Does Timing of Neoadjuvant Chemotherapy Affect Outcomes in Early-Stage Breast Cancer?
Posted: Wednesday, September 23, 2020
For patients with early-stage invasive primary breast cancer, delaying treatment with neoadjuvant systemic chemotherapy for more than 61 days may significantly increase the risk of death, according to a study published in The Oncologist. Therefore, “multidisciplinary teams must focus on coordination of care and patient-centered, timely treatment planning and delivery,” explained Mariana Chavez-MacGregor, MD, MSC, of the MD Anderson Cancer Center, Houston, and colleagues.
From 1995 to 2015, a total of 5,137 patients with invasive primary breast cancer were enrolled in the study. All patients received neoadjuvant systemic chemotherapy at MD Anderson. Patients were assigned to different subgroups based on the duration of time between their diagnosis and treatment: 0 to 30 days, 31 to 60 days, or more than 60 days.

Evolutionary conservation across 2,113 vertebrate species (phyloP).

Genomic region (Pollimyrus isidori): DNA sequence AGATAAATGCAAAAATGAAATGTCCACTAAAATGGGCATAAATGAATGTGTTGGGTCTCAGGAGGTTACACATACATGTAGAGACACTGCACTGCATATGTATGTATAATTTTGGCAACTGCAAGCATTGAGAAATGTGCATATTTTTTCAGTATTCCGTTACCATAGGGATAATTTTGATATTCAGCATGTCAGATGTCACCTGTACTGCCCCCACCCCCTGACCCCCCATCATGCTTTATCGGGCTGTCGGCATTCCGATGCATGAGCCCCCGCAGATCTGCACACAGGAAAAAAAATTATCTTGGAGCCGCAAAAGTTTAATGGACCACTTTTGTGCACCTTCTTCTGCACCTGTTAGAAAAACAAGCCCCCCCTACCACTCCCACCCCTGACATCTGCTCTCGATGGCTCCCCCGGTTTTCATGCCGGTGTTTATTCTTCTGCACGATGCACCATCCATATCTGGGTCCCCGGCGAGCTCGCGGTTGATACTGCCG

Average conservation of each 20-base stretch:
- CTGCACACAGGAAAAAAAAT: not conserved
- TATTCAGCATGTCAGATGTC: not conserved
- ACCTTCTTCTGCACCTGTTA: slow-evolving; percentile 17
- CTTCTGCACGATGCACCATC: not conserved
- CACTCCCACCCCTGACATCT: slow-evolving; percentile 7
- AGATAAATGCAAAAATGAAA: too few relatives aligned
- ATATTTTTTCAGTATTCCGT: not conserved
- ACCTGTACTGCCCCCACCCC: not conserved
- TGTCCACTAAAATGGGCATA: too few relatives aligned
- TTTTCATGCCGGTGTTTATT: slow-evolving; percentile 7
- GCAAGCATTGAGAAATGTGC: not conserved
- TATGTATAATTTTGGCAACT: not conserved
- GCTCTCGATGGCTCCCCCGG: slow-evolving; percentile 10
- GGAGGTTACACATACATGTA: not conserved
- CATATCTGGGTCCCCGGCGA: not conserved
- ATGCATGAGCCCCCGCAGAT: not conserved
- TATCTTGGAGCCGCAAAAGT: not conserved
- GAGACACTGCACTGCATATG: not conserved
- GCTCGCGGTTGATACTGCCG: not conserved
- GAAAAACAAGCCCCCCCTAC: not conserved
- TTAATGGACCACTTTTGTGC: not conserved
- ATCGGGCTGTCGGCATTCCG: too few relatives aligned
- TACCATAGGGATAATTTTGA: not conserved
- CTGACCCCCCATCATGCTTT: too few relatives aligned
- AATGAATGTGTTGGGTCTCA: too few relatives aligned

The study findings revealed a 5-year overall survival rate for patients who received neoadjuvant systemic chemotherapy for 0 to 30 days, 31 to 60 days, or more than 60 days of 87%, 85%, and 83%, respectively. In addition, patients who received neoadjuvant systemic chemotherapy more than 60 days after diagnosis had a significantly increased risk of death compared with patients in the 0-to-30-day group (hazard ratio = 1.28). This increased risk of death was identified for patients with stage 1 (hazard ratio = 1.22) and stage 2 (hazard ratio = 1.41) breast cancer, as well as for patients with HER2-positive tumors (hazard ratio = 1.86).
Disclosure: For full disclosures of the study authors, visit onlinelibrary.wiley.com.